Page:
Question

# How do we determine the position of an object with accelerometer and gyroscope sensor data?

The double integration of acceleration gives the position of an object. However, how should the position of an object fitted with accelerometer and gyroscope be determined using the data from the two sensors.

24th Nov, 2017
Tourangbam Harishore Singh
National Chiao Tung University
Thank you for Prof. Kartik for the help.

21st Nov, 2017
Pablo Bernal-Polo
University of Murcia
Hello,
the problem you are referring to usually receives the name of "inertial navigation" or "dead reckoning". It is something I am currently working on, and is a problem whose solution is not direct.
The method I am using is:
1. Obtain a good "orientation estimation" or "attitude estimation". This is, find the best guess of the rotation transformation that relates two reference frames: the one attached to your sensor, and other one usually taken to be an inertial reference frame (or approximately inertial) as one whose z-axis points in a direction orthogonal with the Earth surface. The accelerometers sense the gravity accelerations, so it gives you information about "where it is down". Gyroscopes help predict orientation. A common approach is to use a Kalman filter:
although others use gradient descent techniques and also obtain good results:
2. Transform the acceleration measurements (taken in a non inertial reference frame: the one attached to your sensor) to the inertial reference frame using the rotation transformation obtained with orientation estimation.
3. Subtract the acceleration due to gravity.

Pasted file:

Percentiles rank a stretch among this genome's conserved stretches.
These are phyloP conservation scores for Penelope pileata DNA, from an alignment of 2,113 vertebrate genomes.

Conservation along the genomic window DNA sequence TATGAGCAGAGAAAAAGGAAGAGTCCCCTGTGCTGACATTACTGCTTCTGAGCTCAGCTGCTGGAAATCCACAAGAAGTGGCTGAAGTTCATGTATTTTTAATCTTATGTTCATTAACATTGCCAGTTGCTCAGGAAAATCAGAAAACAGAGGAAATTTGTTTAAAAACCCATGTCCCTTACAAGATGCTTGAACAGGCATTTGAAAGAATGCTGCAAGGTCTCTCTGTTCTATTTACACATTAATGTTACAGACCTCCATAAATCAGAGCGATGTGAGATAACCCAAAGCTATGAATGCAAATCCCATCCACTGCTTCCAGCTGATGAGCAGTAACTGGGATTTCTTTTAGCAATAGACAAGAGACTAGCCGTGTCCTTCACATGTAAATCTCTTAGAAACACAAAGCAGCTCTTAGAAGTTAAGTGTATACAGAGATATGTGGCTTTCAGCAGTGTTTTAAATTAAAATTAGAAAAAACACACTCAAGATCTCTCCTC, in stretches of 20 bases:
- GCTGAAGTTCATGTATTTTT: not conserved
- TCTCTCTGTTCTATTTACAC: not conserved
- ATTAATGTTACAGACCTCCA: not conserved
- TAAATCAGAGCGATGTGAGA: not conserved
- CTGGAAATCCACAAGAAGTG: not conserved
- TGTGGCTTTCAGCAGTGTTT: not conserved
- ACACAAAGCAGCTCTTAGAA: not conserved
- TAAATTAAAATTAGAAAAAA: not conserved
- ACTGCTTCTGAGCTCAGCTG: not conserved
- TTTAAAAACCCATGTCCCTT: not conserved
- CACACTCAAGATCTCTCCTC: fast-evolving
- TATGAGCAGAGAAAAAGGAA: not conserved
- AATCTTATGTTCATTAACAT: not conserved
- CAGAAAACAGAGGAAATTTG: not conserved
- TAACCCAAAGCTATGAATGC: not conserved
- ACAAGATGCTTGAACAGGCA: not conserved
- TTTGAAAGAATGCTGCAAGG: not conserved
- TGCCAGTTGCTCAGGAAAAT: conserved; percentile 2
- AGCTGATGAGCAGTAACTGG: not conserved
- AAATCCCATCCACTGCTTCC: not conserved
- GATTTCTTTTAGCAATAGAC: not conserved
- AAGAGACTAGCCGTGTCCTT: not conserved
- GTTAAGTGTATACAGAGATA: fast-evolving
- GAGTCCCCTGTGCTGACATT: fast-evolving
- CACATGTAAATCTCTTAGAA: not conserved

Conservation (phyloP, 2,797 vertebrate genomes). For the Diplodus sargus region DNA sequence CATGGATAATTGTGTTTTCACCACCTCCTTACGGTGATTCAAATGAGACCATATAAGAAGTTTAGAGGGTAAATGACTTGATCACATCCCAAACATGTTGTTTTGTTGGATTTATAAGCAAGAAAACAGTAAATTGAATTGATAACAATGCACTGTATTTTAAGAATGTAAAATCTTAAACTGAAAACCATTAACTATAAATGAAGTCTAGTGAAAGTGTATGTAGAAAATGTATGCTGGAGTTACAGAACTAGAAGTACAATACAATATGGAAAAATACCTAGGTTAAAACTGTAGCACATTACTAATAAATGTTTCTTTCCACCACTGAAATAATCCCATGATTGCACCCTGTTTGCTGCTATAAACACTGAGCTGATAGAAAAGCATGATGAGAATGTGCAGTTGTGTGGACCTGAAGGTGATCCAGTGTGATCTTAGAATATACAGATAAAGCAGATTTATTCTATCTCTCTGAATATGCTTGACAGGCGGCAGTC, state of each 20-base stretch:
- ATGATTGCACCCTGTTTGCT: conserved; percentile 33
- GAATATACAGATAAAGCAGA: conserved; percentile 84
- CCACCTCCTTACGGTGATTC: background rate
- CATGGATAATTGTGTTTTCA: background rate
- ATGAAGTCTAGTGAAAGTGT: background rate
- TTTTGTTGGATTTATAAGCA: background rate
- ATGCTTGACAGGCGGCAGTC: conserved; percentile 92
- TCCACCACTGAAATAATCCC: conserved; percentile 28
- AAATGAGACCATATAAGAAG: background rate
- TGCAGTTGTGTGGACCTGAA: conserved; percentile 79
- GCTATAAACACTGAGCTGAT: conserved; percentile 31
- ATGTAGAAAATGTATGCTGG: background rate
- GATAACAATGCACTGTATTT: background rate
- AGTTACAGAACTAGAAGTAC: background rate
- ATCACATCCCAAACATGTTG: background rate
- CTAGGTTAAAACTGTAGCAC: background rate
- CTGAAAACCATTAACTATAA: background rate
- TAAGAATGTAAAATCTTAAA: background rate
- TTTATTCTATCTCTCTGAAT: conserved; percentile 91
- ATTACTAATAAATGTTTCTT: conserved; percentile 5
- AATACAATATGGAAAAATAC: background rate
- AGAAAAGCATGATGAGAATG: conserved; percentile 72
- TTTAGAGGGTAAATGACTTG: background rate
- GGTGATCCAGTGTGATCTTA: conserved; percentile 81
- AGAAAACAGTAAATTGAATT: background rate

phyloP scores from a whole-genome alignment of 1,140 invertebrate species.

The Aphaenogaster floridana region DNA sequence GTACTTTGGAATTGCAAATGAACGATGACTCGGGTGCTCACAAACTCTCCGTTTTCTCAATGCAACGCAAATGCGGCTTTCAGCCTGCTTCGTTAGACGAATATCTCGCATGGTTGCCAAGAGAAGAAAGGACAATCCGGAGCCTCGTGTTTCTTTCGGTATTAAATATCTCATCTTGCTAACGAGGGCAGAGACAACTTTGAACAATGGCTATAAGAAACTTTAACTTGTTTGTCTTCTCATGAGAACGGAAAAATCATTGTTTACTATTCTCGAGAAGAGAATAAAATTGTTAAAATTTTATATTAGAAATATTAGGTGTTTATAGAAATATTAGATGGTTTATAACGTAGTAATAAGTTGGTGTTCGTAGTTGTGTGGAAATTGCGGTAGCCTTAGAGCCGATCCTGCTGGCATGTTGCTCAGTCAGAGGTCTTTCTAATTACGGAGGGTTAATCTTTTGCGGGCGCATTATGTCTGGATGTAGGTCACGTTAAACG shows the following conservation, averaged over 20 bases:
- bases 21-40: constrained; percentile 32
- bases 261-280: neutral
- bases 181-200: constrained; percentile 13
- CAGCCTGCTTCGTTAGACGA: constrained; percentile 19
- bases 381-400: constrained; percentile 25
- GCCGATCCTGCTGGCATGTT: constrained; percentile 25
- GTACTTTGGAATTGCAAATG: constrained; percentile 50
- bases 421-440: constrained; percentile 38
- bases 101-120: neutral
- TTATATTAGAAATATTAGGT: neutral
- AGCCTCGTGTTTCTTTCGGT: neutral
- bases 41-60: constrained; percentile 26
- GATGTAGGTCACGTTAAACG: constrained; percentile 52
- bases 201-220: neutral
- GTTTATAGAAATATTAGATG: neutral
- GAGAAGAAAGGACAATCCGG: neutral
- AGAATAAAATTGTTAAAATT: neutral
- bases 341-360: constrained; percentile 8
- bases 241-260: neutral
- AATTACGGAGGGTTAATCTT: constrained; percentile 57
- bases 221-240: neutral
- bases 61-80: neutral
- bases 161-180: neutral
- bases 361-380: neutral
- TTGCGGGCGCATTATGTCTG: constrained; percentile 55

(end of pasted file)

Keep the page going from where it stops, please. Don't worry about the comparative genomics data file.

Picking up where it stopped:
4. Integrate the resulting acceleration twice to obtain position.
This is what you usually obtain when you perform this process:
If you have seen those videos you will have begun to think that it is not possible. However, in certain scenarios you can use pseudo-measurements to improve your estimation:
I would conclude that depending on your application, you should use pseudo-measurements, or include more sensors to estimate the position. In other case, as far as I know, it is not possible to obtain a good position estimation.
6 Recommendations

17th Nov, 2017
Tourangbam Harishore Singh
National Chiao Tung University
Thank you very much eyamba for the answer.
17th Nov, 2017
Azzeddine Bakdi
University of Oslo
Hi,
Sensory data fusion is used to combine data collected by different sensors. You can obtain a better position estimation with lower uncertainty compared to any independent measurement.
1 Recommendation
19th Nov, 2017
Tourangbam Harishore Singh
National Chiao Tung University
19th Nov, 2017
Neil Petroff
Tarleton State University
Hi. Referring to the above comments, do you have 3-axis accelerometers? If you truly only want position, then you don't need gyroscopes. However, if you want position and orientation, then you can determine orientation from the accelerometer data (if you have all 3 axes) and compare or update it with gyroscopes to compensate for accelerometer drift.
1 Recommendation
20th Nov, 2017
Tourangbam Harishore Singh
National Chiao Tung University
Thank you for the help. Yes I am using 3-axis accelerometer. Moreover, I want to get the orientation from the data received.